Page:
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Netgear’s budget-friendly router caught with critical security flaw

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  • 2 min read

Security researchers have discovered six flaws in Netgear’s WNR614 N300 — one of its most popular, budget-friendly routers used among home and small business owners. The router reached end-of-life status in 2021 and is no longer actively supported by Netgear.

RedFox Security researchers found six vulnerabilities in the router. The affected variant is the Netgear WNR614 JNR1010V2 N300 running firmware version V1.1.0.54_1.0.1.

  • CVE-2024-36787: If exploited, this vulnerability allows an attacker to access the router’s administrative interface, allowing full control over the device.
  • CVE-2024-36788: If exploited, this vulnerability stems from an incorrect HTTPSOnly flag setting for cookies. If exploited, it allows an attacker to intercept and access sensitive information between the router and connected devices, emulating an MITM (Man In The Middle) attack.
  • CVE-2024-36789: The vulnerability allows attackers to create passwords violating security standards, even accepting single-character passwords.
  • CVE-2024-36790: Stems from the router saving passwords in plaintext. If exploited, the vulnerability can cause an unauthorised takeover of the router and, consequently, the network.
  • CVE-2024-36792: Stems from implementing WPS on the router, exposing the connecting PIN. If exploited, it can lead to unauthorised takeovers and manipulation.
  • CVE-2024-36795: Due to insecure permissions, attackers can access URLs and directories embedded in the router’s firmware. Can cause unauthorised network access and control.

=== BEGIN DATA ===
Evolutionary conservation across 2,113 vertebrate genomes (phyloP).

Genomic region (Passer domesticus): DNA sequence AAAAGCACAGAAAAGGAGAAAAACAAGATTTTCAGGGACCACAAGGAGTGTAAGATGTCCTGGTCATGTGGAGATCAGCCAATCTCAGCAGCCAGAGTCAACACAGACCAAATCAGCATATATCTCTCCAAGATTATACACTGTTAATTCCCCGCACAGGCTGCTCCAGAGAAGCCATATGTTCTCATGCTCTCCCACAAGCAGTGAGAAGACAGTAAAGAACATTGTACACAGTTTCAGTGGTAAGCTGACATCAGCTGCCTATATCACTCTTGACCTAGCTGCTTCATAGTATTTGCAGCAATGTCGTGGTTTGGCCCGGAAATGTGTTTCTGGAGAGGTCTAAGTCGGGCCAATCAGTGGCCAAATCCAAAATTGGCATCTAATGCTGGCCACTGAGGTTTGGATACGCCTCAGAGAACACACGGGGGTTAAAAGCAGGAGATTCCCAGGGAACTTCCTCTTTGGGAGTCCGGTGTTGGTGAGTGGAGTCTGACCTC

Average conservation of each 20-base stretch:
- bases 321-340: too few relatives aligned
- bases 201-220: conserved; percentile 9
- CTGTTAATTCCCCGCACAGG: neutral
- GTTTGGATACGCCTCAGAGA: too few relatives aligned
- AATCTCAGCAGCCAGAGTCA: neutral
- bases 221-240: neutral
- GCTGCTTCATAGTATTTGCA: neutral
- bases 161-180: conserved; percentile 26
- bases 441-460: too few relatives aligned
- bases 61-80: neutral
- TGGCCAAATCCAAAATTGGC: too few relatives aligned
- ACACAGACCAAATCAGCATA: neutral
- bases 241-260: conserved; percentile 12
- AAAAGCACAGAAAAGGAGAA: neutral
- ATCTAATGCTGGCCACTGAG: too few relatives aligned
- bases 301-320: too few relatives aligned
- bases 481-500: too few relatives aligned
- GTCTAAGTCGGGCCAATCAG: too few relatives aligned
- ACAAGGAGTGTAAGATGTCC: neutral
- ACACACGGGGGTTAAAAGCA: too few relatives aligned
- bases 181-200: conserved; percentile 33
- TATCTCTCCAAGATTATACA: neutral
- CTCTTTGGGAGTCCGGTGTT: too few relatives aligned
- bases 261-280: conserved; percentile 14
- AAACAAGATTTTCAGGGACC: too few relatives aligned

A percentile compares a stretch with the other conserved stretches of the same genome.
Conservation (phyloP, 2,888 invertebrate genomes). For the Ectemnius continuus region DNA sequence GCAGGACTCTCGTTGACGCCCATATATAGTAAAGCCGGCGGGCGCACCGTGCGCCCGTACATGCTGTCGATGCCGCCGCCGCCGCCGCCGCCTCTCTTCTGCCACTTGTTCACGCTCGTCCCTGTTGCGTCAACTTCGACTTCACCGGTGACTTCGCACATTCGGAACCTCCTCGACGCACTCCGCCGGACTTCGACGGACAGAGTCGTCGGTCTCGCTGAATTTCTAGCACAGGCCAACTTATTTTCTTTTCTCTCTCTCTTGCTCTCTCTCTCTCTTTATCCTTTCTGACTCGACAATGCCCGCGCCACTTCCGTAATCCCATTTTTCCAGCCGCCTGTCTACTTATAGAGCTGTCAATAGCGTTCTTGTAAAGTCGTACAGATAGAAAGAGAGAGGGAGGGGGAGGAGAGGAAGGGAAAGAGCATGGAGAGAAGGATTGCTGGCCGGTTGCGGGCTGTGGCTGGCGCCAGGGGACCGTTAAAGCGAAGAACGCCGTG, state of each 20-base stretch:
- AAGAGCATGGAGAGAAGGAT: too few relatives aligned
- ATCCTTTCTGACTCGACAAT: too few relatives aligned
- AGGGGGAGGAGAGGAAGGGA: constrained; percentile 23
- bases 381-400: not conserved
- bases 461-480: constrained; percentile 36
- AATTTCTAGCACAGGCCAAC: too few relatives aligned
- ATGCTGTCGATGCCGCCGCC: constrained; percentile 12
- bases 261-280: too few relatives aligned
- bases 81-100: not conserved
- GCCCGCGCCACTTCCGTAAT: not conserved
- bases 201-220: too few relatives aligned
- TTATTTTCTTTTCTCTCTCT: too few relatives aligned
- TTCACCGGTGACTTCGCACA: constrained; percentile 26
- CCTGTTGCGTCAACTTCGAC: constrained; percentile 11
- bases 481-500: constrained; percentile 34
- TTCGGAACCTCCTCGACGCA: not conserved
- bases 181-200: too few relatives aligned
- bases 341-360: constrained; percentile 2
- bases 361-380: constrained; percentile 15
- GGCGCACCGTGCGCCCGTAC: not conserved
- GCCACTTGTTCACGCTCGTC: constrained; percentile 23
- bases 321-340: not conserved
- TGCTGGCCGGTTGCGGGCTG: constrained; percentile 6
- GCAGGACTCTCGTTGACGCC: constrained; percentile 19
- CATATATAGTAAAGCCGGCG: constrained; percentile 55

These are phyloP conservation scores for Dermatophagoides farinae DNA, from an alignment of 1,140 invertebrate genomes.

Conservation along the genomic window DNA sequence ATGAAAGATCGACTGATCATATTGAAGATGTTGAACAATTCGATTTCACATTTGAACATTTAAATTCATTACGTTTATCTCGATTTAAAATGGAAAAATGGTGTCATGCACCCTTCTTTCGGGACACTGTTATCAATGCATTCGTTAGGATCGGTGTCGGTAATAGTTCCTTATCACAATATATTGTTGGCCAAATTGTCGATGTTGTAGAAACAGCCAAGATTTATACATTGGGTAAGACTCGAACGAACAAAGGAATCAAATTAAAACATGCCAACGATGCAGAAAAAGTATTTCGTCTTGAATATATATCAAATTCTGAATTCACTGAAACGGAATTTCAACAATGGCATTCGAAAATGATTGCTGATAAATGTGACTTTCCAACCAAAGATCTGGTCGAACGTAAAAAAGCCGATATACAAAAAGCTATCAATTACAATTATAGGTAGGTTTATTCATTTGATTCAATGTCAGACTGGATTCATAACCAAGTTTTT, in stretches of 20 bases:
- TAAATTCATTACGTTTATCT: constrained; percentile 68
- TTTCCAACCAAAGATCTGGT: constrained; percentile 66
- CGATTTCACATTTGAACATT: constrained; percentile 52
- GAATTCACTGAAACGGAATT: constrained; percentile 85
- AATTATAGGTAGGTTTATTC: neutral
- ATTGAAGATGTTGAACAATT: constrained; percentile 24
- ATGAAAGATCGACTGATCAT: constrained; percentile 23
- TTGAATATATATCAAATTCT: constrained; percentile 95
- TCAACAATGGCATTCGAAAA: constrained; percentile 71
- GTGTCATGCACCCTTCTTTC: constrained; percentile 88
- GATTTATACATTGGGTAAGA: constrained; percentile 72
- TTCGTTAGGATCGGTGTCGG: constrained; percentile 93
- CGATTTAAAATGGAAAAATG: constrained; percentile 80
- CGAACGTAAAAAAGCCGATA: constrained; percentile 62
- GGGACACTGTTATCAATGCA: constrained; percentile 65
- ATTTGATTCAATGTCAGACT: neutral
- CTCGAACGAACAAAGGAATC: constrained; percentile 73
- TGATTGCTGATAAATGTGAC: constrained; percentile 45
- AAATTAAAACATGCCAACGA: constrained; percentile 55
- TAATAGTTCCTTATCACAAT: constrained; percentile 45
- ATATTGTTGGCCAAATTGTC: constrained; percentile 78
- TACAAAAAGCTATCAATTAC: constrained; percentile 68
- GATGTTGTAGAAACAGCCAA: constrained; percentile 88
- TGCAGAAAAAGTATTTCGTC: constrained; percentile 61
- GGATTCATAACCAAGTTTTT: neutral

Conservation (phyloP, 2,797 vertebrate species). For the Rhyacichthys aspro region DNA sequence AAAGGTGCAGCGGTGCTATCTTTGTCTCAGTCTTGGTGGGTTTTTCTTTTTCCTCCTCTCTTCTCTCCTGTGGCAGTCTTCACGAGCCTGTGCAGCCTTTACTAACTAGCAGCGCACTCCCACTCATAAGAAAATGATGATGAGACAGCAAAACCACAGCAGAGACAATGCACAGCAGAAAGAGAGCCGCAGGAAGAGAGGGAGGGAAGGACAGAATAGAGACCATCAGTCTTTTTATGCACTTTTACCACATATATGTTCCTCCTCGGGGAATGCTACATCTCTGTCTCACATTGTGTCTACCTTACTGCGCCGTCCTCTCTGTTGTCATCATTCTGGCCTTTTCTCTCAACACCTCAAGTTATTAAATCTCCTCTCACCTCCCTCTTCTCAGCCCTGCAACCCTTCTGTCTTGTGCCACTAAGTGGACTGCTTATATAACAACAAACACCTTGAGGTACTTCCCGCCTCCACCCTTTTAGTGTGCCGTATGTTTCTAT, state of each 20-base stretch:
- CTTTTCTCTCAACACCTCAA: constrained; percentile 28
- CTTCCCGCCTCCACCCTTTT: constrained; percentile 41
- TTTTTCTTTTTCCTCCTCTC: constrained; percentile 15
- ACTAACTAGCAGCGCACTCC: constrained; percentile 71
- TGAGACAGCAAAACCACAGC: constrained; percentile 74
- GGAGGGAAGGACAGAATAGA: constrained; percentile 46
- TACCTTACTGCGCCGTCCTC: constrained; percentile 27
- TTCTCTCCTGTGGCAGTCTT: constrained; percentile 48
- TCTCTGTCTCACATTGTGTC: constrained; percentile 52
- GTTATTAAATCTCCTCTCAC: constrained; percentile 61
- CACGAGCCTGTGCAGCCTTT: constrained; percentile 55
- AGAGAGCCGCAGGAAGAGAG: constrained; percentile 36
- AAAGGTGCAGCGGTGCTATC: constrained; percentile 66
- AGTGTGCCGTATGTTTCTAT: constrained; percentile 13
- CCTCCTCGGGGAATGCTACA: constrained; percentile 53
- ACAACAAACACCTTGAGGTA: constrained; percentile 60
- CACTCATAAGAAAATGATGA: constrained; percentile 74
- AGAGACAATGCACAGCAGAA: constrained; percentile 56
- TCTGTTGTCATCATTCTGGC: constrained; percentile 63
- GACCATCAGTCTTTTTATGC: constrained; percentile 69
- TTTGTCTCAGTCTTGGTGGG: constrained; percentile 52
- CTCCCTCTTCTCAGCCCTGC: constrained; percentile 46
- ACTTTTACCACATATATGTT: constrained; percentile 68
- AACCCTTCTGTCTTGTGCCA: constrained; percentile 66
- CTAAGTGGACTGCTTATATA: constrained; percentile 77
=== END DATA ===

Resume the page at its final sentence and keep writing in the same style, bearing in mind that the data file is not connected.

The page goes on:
Since Netgear no longer actively supports the router, it’s unlikely that any patches will be issued. Researchers recommend users swap out the N300 for a newer router supported by the manufacturer and with better security features. For those unable to switch immediately, the following mitigations are recommended.

  • Disable remote access to reduce the risk of unauthorised access
  • Use complex, long passwords and change them regularly
  • Disable WPS
  • Switch to WPA4
  • Restrict access to the router’s admin interface
  • Ensure the router uses HTTPS and enforce HTTPS traffic across the network
  • Separate the router from critical systems or infrastructure to limit damage from potential breaches.

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Yadullah Abidi

Yadullah Abidi

Yadullah is a Computer Science graduate who writes/edits/shoots/codes all things cybersecurity, gaming, and tech hardware. When he's not, he streams himself racing virtual cars. He's been writing and reporting on tech and cybersecurity with websites like Candid.Technology and MakeUseOf since 2018. You can contact him here: yadullahabidi@pm.me.

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